He often paints on paddles and drums as well as canvases, aiming to create unique designs that are inspired by traditional Salish styles and stories, peppered with a Kwakwaka’wakw touch. 

“I try to do something that no one else is doing,” he said. 

“For a long time I didn’t realize how good I was at designing images within (different shapes), whether it be a circle, a rectangle, a paddle, a drum. Making it fit and filling in pretty much the whole shape but still making it flow.” 

He recently painted a surfboard with a salmon design for Alcheringa Gallery in Victoria, and often paints long rectangular canvases with designs such as the moon, wolves and eagles. 

He is often inspired by his family, particularly his mother, daughter and granddaughter — he recently painted a drum which features a female Thunderbird and honours Matriarchs. 

“Everything about this design was so special to me,” he said, cradling the drum. 

“I’m going to give it to my granddaughter when she’s ready. She’s only two.” 

Johnny Jr. lists many Salish artists who influence and inspire him, but he largely taught himself to paint and draw over the years, looking through books about Indigenous designs and studying the work of other artists. 

When he was a kid, he would replicate comic book art and draw fighter ships from the show Star Blazers. 

“I drew a portrait of my dad when I was 6 or 7,” he recalled. 

“My mom couldn’t believe how detailed it was. She really encouraged me. She would just give me paper and let me draw whatever, I just loved drawing.” 

With his mother’s encouragement, Johnny Jr. kept up the hobby into the high school he attended in the Cowichan Valley, where his art teacher encouraged him to try Indigenous designs. 

He ended up creating his first Indigenous design on a door skin that was donated to the school for a class art project.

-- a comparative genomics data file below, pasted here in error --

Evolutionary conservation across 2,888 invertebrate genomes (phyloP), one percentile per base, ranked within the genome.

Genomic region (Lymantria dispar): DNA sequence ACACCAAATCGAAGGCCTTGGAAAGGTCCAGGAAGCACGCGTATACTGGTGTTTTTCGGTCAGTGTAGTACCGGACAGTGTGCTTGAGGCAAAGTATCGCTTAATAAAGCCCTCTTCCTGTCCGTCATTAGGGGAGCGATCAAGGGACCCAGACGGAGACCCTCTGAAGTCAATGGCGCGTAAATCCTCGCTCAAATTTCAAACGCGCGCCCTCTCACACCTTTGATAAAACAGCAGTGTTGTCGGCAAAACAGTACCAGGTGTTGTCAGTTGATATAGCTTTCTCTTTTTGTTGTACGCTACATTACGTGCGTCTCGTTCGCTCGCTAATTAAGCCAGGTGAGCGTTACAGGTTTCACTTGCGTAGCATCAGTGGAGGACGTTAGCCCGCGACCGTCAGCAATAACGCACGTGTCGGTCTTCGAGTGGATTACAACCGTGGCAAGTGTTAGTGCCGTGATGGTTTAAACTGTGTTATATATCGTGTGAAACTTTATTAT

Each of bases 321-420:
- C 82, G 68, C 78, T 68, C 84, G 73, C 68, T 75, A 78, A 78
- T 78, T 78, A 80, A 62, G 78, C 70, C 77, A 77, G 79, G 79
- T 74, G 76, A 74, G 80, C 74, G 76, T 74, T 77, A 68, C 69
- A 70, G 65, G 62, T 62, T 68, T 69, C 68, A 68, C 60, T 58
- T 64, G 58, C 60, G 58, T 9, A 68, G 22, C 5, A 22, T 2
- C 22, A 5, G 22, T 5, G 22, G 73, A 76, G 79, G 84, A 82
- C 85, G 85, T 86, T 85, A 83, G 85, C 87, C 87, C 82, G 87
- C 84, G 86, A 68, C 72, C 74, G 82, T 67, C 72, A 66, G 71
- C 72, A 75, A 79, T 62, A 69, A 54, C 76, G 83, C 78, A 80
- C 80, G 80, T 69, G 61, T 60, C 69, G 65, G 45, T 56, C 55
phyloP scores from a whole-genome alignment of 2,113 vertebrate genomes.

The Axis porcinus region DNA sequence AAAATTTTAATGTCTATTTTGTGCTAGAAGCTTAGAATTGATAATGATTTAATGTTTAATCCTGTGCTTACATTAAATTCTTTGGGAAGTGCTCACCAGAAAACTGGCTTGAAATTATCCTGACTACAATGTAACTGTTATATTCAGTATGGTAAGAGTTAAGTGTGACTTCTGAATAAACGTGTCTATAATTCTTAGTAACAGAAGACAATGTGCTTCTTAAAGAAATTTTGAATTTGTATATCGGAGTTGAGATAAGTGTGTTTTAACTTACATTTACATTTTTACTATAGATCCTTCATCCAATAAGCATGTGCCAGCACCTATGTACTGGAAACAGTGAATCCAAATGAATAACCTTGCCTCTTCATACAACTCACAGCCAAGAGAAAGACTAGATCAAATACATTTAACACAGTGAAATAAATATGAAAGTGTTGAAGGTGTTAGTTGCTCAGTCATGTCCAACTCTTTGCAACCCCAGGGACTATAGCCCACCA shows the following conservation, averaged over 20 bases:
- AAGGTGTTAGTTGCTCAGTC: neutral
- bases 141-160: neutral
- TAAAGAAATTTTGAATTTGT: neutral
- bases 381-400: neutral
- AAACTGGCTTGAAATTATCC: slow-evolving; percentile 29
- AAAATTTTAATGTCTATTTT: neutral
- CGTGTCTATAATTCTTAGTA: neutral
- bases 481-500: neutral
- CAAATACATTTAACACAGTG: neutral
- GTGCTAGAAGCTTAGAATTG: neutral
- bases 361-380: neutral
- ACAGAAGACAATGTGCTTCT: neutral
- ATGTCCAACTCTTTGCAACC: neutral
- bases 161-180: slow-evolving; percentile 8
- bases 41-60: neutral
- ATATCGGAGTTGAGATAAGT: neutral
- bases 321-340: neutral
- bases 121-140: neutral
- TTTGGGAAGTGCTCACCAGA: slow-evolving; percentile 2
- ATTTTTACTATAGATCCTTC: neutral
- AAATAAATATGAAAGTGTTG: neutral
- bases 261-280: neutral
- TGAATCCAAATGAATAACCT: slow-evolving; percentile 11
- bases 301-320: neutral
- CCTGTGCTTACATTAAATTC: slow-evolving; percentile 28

“I just decided to learn,” he said, having found a book of First Nations art to refer to in the classroom. 

The piece was then displayed at a local cultural centre, where Johnny Jr. recalls it was actually shot down by a non-Indigenous man who worked for the art program there. 

“(He) was like, ‘you’re never going to be a good artist. I wouldn’t focus on being an artist. You don’t have it,’” he remembered. 

“Without getting too deep into it, back in those days when I was 17, when a white person talked to you that way, you took it as truth. … I was so hurt and I believed it.” 

He said even though he almost quit because of it, his mother kept him afloat, encouraging him to continue the practice. 

Years later, he returned to the cultural centre, where his work was displayed again — this time having established himself. 

“I was like: ‘What do you think now?’ and he didn’t know what to say,” he said. 

“I think a lot of our people went through that … when someone who you think is of authority tells them something like that and you just go with it. No, man, you can’t let that take you down.” 

Johnny Jr. now speaks in various classrooms teaching Salish design, and has a goal to work with more Indigenous youth, specifically in his home community — helping them and encouraging them to pursue art like he did.  

“There are so many kids out there who are like me,” he said. 

I would be that kid in English class drawing all the time. That kid in math class, drawing all the time. I struggled in school, I know there’s always those one or two students who are probably (like that too).” 

More information about Johnny Jr.’s artwork and upcoming exhibitions can be found on his Facebook page at www.facebook.com/salishman. 

Maynard Johnny Jr. stands in front of three of his prints: Tzinquaw (Thunderbird), Moon Phases and Freeing Light